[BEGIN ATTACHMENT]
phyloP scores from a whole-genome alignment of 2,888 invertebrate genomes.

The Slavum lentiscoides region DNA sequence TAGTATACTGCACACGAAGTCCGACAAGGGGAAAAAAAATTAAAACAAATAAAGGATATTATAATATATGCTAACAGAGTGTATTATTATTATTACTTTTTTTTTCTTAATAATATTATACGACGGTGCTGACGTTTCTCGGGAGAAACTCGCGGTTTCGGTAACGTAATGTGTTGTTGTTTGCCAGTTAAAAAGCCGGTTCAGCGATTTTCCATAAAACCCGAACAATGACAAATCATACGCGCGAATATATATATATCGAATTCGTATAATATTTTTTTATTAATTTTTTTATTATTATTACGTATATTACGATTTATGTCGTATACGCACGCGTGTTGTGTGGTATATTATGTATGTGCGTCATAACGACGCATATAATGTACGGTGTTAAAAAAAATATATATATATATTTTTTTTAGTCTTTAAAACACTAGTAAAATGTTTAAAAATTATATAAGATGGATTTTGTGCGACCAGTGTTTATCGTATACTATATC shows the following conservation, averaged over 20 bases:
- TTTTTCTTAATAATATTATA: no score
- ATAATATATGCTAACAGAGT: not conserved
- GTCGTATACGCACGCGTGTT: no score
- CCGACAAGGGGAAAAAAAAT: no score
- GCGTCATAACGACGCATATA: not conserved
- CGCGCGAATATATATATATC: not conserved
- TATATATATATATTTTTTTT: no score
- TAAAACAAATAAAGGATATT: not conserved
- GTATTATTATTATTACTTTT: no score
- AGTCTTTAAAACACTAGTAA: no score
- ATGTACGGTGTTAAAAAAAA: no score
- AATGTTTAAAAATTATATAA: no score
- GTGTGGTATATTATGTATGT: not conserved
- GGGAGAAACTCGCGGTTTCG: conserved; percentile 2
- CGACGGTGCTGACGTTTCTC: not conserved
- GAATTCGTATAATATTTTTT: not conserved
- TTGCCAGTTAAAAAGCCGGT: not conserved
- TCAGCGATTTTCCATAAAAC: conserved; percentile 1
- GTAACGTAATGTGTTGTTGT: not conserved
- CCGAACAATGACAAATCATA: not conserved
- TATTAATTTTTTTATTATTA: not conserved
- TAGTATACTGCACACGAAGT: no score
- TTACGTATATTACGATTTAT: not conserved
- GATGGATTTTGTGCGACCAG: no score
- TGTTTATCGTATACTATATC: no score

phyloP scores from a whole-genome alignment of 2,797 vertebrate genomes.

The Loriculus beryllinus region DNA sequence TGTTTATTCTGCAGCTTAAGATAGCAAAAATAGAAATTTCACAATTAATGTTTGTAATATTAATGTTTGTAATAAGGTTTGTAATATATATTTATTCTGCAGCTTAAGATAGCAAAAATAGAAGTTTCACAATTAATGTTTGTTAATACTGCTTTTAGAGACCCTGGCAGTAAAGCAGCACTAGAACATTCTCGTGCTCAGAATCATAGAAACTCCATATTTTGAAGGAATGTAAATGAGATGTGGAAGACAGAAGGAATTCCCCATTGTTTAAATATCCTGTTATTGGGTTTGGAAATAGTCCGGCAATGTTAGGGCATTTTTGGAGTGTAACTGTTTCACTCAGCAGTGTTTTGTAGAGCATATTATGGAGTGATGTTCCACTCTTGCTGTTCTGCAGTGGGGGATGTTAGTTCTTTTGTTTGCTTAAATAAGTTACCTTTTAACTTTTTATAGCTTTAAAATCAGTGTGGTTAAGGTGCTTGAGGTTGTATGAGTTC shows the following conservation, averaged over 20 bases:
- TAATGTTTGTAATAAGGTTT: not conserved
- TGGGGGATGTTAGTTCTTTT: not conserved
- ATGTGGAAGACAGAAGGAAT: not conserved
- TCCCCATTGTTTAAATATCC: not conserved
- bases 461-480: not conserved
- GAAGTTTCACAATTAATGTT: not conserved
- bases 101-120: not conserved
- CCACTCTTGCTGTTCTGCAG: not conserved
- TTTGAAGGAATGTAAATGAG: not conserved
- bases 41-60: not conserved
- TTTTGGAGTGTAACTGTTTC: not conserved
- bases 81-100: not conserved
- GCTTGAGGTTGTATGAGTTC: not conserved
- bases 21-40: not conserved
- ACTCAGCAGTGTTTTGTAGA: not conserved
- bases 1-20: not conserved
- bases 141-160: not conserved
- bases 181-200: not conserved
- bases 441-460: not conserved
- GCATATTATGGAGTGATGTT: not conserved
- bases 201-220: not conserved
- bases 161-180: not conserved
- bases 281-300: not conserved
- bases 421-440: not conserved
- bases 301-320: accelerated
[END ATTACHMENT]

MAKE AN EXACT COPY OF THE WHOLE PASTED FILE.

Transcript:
phyloP scores from a whole-genome alignment of 2,888 invertebrate genomes.

The Slavum lentiscoides region DNA sequence TAGTATACTGCACACGAAGTCCGACAAGGGGAAAAAAAATTAAAACAAATAAAGGATATTATAATATATGCTAACAGAGTGTATTATTATTATTACTTTTTTTTTCTTAATAATATTATACGACGGTGCTGACGTTTCTCGGGAGAAACTCGCGGTTTCGGTAACGTAATGTGTTGTTGTTTGCCAGTTAAAAAGCCGGTTCAGCGATTTTCCATAAAACCCGAACAATGACAAATCATACGCGCGAATATATATATATCGAATTCGTATAATATTTTTTTATTAATTTTTTTATTATTATTACGTATATTACGATTTATGTCGTATACGCACGCGTGTTGTGTGGTATATTATGTATGTGCGTCATAACGACGCATATAATGTACGGTGTTAAAAAAAATATATATATATATTTTTTTTAGTCTTTAAAACACTAGTAAAATGTTTAAAAATTATATAAGATGGATTTTGTGCGACCAGTGTTTATCGTATACTATATC shows the following conservation, averaged over 20 bases:
- TTTTTCTTAATAATATTATA: no score
- ATAATATATGCTAACAGAGT: not conserved
- GTCGTATACGCACGCGTGTT: no score
- CCGACAAGGGGAAAAAAAAT: no score
- GCGTCATAACGACGCATATA: not conserved
- CGCGCGAATATATATATATC: not conserved
- TATATATATATATTTTTTTT: no score
- TAAAACAAATAAAGGATATT: not conserved
- GTATTATTATTATTACTTTT: no score
- AGTCTTTAAAACACTAGTAA: no score
- ATGTACGGTGTTAAAAAAAA: no score
- AATGTTTAAAAATTATATAA: no score
- GTGTGGTATATTATGTATGT: not conserved
- GGGAGAAACTCGCGGTTTCG: conserved; percentile 2
- CGACGGTGCTGACGTTTCTC: not conserved
- GAATTCGTATAATATTTTTT: not conserved
- TTGCCAGTTAAAAAGCCGGT: not conserved
- TCAGCGATTTTCCATAAAAC: conserved; percentile 1
- GTAACGTAATGTGTTGTTGT: not conserved
- CCGAACAATGACAAATCATA: not conserved
- TATTAATTTTTTTATTATTA: not conserved
- TAGTATACTGCACACGAAGT: no score
- TTACGTATATTACGATTTAT: not conserved
- GATGGATTTTGTGCGACCAG: no score
- TGTTTATCGTATACTATATC: no score

phyloP scores from a whole-genome alignment of 2,797 vertebrate genomes.

The Loriculus beryllinus region DNA sequence TGTTTATTCTGCAGCTTAAGATAGCAAAAATAGAAATTTCACAATTAATGTTTGTAATATTAATGTTTGTAATAAGGTTTGTAATATATATTTATTCTGCAGCTTAAGATAGCAAAAATAGAAGTTTCACAATTAATGTTTGTTAATACTGCTTTTAGAGACCCTGGCAGTAAAGCAGCACTAGAACATTCTCGTGCTCAGAATCATAGAAACTCCATATTTTGAAGGAATGTAAATGAGATGTGGAAGACAGAAGGAATTCCCCATTGTTTAAATATCCTGTTATTGGGTTTGGAAATAGTCCGGCAATGTTAGGGCATTTTTGGAGTGTAACTGTTTCACTCAGCAGTGTTTTGTAGAGCATATTATGGAGTGATGTTCCACTCTTGCTGTTCTGCAGTGGGGGATGTTAGTTCTTTTGTTTGCTTAAATAAGTTACCTTTTAACTTTTTATAGCTTTAAAATCAGTGTGGTTAAGGTGCTTGAGGTTGTATGAGTTC shows the following conservation, averaged over 20 bases:
- TAATGTTTGTAATAAGGTTT: not conserved
- TGGGGGATGTTAGTTCTTTT: not conserved
- ATGTGGAAGACAGAAGGAAT: not conserved
- TCCCCATTGTTTAAATATCC: not conserved
- bases 461-480: not conserved
- GAAGTTTCACAATTAATGTT: not conserved
- bases 101-120: not conserved
- CCACTCTTGCTGTTCTGCAG: not conserved
- TTTGAAGGAATGTAAATGAG: not conserved
- bases 41-60: not conserved
- TTTTGGAGTGTAACTGTTTC: not conserved
- bases 81-100: not conserved
- GCTTGAGGTTGTATGAGTTC: not conserved
- bases 21-40: not conserved
- ACTCAGCAGTGTTTTGTAGA: not conserved
- bases 1-20: not conserved
- bases 141-160: not conserved
- bases 181-200: not conserved
- bases 441-460: not conserved
- GCATATTATGGAGTGATGTT: not conserved
- bases 201-220: not conserved
- bases 161-180: not conserved
- bases 281-300: not conserved
- bases 421-440: not conserved
- bases 301-320: accelerated